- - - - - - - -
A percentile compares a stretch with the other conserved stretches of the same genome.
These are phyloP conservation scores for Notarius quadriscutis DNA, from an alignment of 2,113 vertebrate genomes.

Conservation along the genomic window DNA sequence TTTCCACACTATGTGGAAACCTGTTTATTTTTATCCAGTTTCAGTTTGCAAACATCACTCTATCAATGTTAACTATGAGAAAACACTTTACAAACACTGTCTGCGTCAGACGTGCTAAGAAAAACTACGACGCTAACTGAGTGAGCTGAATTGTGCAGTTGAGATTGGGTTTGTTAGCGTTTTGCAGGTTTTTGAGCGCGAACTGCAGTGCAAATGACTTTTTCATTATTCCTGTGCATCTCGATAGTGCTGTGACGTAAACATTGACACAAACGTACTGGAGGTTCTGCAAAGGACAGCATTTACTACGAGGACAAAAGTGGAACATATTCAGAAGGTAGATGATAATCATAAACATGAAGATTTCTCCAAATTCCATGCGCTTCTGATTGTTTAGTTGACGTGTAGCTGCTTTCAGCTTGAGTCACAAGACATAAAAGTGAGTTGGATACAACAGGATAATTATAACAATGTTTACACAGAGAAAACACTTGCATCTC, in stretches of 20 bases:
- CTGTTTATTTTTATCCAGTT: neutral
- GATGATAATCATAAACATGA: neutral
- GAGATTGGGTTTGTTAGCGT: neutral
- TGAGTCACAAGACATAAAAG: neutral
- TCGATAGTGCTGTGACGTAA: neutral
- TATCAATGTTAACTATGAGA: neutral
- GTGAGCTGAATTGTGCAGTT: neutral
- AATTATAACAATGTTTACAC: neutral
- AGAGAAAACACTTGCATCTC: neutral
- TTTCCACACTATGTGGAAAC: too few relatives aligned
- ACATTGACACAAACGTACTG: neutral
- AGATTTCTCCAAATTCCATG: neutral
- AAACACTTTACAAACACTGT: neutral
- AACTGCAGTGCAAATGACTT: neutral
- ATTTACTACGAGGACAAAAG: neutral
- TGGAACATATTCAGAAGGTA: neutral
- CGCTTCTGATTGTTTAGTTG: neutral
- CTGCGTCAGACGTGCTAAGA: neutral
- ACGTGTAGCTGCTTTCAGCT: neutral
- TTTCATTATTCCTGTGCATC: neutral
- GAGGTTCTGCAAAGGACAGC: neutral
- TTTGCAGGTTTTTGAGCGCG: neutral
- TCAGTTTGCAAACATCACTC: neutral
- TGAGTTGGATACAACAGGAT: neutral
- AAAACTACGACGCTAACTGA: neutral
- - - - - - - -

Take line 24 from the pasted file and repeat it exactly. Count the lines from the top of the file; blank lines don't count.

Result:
- GAGGTTCTGCAAAGGACAGC: neutral